Analysis: Broadband shambles is keeping rural economy on the back foot

Even though I’m only 40km north of O’Connell Street in Dublin city centre, I also experience firsthand some of the handicaps that are keeping the rural economy on the hind teat. The debacle that it is the rollout of the national broadband network is a case in point. Earlier this month I got an email from my internet provider to inform me that we had breached the 60Gb limit on the dongle in the house by 20Gb and a surcharge of EUR933 would be applied on top of my regular monthly bill of EUR35.

I was gobsmacked. Cue some pretty curt exchanges with the two ladies in my life – my wife and her 18-year-old Kiwi niece that has moved in with us for a couple of months. This wasn’t the first time that I had been hit with a data surcharge.

Because some lazy engineer overlooked the cul-de-sac that I live on, the broadband speed available through the landline is actually lower than that available through the dongle. So we are totally reliant on dongles for internet coverage. For the last number of years I have continuously cranked up the monthly allowance and, of course, consequent payment to cover the increasing amount of daily living that has drifted online.

I thought we had learned all the pitfalls: that you can opt for lower quality streaming on Netflix that doesn’t use as much data; that every hour of streaming video is about 1G of data; that downloading programmes is better done on somebody else’s Wi-Fi with unlimited data! But we never had to factor in a teenager into the equation, and data for today’s teenager is what TV was for my generation – just a given, and preferably in copious quantities. There is no warning from the phone company.

Unlike the text that will be sent to your phone if you are going over your monthly limit, mobile phone companies refuse to send any automated message regarding data usage on a dongle to the owner’s phone… refuse until they realise that you’ve used up the equivalent of two year’s dongle fees in a single month. I queried this with the ComReg, and a pleasant man in their call centre informed me that this was standard practice for mobile phone operators. Needless to say I was livid.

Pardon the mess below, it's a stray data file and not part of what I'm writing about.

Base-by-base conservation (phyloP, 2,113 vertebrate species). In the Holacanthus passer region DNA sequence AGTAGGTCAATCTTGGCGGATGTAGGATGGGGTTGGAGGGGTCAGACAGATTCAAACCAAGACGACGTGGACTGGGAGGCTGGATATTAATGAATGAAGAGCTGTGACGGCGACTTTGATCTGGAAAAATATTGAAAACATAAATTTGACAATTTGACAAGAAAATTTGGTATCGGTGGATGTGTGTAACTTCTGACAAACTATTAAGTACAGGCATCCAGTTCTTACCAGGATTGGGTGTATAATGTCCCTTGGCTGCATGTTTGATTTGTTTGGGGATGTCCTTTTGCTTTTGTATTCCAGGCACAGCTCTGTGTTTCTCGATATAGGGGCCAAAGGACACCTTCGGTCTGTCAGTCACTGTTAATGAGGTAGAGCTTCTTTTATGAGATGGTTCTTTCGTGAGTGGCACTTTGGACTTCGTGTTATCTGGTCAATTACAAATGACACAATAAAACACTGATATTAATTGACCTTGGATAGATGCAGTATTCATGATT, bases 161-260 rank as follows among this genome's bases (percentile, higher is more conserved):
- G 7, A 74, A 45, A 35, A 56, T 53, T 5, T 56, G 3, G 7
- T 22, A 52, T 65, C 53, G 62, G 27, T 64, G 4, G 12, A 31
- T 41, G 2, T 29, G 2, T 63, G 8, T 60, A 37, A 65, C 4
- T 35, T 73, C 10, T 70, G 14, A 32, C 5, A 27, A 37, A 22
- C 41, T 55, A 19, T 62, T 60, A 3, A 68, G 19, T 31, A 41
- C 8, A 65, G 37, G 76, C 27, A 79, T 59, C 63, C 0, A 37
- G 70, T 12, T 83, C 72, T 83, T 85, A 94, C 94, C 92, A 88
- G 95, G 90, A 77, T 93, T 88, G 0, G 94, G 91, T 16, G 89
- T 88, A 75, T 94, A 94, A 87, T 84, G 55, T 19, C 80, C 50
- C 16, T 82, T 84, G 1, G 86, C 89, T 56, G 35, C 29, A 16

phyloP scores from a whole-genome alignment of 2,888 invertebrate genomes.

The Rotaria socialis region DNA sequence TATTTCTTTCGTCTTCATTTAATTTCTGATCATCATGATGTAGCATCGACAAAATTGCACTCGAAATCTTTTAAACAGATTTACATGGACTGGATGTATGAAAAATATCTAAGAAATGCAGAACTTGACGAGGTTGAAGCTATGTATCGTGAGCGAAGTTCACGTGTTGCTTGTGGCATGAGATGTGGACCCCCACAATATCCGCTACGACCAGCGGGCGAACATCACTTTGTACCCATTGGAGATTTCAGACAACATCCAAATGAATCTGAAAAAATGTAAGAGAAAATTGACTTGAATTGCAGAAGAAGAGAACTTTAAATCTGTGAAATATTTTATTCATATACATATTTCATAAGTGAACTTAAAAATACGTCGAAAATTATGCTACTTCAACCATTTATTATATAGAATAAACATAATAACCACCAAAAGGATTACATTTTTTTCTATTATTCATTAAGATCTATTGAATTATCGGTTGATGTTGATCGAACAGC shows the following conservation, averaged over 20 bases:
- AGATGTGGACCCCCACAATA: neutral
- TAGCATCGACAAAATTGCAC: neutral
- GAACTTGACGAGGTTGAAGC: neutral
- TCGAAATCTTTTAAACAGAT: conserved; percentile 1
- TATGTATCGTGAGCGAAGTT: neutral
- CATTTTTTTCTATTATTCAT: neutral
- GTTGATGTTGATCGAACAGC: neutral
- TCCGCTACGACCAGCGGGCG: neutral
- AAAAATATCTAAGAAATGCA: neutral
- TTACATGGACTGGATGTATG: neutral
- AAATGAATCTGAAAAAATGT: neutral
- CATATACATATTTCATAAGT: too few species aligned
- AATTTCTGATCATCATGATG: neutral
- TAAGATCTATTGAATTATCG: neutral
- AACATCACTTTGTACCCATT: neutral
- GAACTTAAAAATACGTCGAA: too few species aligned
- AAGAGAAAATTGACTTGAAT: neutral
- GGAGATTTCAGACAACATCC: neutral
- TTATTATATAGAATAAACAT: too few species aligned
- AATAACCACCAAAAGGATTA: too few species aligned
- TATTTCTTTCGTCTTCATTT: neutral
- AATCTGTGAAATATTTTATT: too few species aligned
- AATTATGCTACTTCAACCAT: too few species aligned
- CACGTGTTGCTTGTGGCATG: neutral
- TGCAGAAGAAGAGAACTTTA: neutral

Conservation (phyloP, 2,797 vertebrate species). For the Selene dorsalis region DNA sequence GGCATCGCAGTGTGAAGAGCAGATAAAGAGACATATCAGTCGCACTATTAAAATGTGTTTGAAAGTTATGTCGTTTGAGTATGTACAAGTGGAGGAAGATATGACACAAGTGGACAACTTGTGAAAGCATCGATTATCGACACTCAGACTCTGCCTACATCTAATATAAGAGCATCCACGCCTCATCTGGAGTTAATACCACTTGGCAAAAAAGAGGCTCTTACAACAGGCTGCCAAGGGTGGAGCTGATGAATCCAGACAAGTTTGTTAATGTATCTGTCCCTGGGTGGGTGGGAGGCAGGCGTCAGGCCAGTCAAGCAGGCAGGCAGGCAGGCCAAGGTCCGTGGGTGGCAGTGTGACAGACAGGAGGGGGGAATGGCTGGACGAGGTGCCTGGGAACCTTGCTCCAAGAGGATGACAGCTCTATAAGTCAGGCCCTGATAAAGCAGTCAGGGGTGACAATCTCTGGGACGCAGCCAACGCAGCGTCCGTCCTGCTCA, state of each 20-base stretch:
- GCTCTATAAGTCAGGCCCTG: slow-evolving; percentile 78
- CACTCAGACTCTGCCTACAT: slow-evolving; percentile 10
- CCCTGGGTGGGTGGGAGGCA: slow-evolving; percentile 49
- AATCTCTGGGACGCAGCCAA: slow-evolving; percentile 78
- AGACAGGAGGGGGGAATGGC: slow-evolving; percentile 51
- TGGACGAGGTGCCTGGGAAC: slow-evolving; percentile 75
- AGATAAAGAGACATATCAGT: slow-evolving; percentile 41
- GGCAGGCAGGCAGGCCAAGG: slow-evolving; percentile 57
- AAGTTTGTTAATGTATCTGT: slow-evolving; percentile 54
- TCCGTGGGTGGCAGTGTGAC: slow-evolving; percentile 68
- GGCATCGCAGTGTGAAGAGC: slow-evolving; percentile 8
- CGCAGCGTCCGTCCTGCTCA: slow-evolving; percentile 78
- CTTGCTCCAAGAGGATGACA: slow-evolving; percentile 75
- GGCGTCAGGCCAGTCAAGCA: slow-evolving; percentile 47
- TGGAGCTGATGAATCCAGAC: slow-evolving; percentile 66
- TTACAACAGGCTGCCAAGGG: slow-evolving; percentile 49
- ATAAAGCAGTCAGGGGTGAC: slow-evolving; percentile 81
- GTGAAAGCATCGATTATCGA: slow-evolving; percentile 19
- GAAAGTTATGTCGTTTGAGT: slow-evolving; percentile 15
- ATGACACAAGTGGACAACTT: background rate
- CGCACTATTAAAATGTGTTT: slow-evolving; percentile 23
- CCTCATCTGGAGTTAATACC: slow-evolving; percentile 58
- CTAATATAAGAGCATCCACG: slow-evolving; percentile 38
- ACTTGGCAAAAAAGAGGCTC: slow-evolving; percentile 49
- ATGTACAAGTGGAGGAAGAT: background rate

Annoyed that our household has let it happen. But more annoyed that a company that I pay about EUR3,000 a year to in phone and internet charges would have the gall to saddle me with such punitive charges. After pleading my case I was told that the best they could do was halve the surcharge.

I didn’t know whether to feel grateful or annoyed. If we had gone out 12 months ago and bought a ready-to-go SIM card with unlimited data for EUR20 a month, we would never have had this problem. Would that have been gaming the system?

If we lived in a town or city we would have had hi-speed internet at an affordable price coming out of a socket in the wall for years. Instead, I’m supposed to feel grateful that I ‘only’ paid EUR500 for my December internet service. All because we live in the country and play by the rules.

And then the politicians wonder why there’s still a two-speed economy.

Glyphosate back on the agenda

The glyphosate saga is back on the parliamentary radar this week. MEPs will today decide on the membership and mandate for a special committee to look at how the weedkiller came to be renewed for use in the EU. The new committee will also look more broadly at the bloc’s authorisation procedure for pesticides – which sees active ingredients approved at EU level, while national authorities are responsible for waving through the final product.

A World Health Organisation panel had said glyphosate was “probably carcinogenic”. The EU’s chemicals and food safety agencies said it was unlikely to cause cancer in humans, allowing EU countries to renew the chemical’s marketing licence for five years. Glyphosate is the active ingredient in Monsanto’s Roundup, the world’s most used herbicide.

In a resolution voted on in October, MEPs said leaked emails from Monsanto scientists cast doubt on the credibility of some studies used in the EU’s glyphosate safety assessment. They also called for the phasing out of all uses of glyphosate by the end of 2022.

Commission issues Brexit agri warning

The EU has warned it will impose “mandatory border checks” on foods of animal origin imported from the UK, if there is no Brexit deal. The European Commission warned food producers to prepare for a hard Brexit.

It said businesses should prepare themselves for the “legal repercussions, which need t

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